Blog Profile / Slate: Movies

Filed Under:Entertainment / Film
Posts on Regator:434
Posts / Week:0.9
Archived Since:June 9, 2008

Blog Post Archive

I Wanna Get Lost in Your Rock ’n’ Roll

The words summer movie suggest an outsize spectacle involving CGI megalizards, sexy ninja warriors, and wanton destruction visited on the skylines of the world’s great cities. But there are other types of movie releases associated with the season, one of my perennial favorites being the Meryl Streep Summer Movie. Show More Summary

The End of the Tour

It would be impossible to disentangle all the threads of truth and fiction that weave together into James Ponsoldt’s The End of the Tour. Indeed, the movie is all about the blurry and ultimately unlocatable boundaries between reporting and storytelling, writing and living, being and pretending to be. Show More Summary

More Risky Business

Is Tom Cruise the first person in human history to find a loophole in this whole “mortality” scheme? Between his long association with Scientology (documented chillingly in Alex Gibney’s Going Clear) and his by now bizarre ability to keep playing physically demanding action parts into his 50s, it’s beginning to look that way. Show More Summary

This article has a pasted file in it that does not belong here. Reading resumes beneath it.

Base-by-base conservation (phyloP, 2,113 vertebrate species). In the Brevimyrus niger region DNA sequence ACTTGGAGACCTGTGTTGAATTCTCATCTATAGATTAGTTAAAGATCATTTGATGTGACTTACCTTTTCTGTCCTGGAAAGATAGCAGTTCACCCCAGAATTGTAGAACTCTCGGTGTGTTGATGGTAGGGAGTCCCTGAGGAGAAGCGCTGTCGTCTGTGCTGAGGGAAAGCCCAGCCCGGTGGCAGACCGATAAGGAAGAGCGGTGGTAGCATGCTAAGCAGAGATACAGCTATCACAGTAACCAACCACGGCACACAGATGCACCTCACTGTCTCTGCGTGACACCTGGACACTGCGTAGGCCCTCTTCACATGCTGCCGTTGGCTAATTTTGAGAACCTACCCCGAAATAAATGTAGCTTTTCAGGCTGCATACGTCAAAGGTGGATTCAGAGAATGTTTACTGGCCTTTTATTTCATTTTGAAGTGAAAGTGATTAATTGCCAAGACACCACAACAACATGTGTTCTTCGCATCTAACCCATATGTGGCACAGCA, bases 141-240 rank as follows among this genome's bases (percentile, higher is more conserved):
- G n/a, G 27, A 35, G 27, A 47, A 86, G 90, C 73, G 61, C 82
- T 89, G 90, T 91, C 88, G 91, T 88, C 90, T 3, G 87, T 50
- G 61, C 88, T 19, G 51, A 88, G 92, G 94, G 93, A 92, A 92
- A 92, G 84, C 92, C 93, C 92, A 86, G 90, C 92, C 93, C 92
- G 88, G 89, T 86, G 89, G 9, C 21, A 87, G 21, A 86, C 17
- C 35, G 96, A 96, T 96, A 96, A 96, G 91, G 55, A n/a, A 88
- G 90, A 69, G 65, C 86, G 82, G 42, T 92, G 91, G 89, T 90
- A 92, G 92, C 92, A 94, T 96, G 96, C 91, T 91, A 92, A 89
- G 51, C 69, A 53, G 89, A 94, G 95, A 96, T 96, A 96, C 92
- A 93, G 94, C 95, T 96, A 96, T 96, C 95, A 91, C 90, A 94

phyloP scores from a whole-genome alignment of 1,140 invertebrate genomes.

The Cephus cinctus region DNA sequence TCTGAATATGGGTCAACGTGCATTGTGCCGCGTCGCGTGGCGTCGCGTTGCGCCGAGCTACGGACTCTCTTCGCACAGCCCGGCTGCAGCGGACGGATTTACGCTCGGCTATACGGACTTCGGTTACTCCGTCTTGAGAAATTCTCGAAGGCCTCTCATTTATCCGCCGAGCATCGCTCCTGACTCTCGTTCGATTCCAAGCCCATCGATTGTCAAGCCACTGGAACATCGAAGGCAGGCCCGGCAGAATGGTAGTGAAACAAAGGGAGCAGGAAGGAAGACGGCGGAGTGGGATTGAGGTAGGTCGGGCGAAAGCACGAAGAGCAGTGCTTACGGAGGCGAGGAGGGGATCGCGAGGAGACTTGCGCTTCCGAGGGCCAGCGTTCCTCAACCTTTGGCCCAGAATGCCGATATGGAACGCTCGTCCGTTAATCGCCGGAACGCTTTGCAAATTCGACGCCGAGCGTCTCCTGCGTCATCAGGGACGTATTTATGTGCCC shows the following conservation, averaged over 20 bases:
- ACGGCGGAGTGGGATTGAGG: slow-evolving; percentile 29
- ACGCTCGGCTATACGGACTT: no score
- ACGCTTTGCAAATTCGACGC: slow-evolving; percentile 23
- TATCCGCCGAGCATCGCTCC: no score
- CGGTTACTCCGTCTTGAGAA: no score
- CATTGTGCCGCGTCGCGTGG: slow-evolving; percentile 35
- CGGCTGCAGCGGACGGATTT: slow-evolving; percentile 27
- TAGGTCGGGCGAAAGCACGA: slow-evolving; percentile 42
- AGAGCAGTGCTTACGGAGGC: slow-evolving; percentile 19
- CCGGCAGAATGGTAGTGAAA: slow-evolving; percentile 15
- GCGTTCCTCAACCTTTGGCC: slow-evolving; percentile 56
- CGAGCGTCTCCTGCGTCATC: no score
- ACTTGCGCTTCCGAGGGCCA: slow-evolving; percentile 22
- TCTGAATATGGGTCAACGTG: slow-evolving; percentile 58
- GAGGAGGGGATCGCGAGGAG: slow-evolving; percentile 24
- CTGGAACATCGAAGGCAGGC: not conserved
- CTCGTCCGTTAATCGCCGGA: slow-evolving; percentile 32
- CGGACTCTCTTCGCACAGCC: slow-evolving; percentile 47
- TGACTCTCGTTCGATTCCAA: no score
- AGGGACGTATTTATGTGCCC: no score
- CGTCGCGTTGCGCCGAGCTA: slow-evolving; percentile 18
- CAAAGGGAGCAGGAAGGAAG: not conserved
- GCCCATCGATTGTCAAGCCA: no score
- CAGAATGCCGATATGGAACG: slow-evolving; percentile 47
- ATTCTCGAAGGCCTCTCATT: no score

The Look of Silence

Joshua Oppenheimer’s The Act of Killing—one of the darkest, toughest-to-watch, and most brilliant films I’ve seen in the past decade—wasn’t exactly a documentary, though it was nominated for a 2014 Oscar in that category. (The winner...Show More Summary


The wiki site TV Tropes, in its infinite nomenclatural wisdom, has created a term for films or TV shows in which the protagonist’s first name is also the name of the lead actor: the Danza (after Tony Danza, who played a guy named Tony in two long-running sitcoms, Taxi and Who’s the Boss?). Show More Summary


It’s the morning of Christmas Eve at the sketchy intersection of Santa Monica and Highland in Los Angeles, where a pair of transgender prostitutes, Alexandra and Sin-Dee Rella, are sharing a red-and-green sprinkled donut. Sin-Dee has...Show More Summary

I Said Go, Go, Go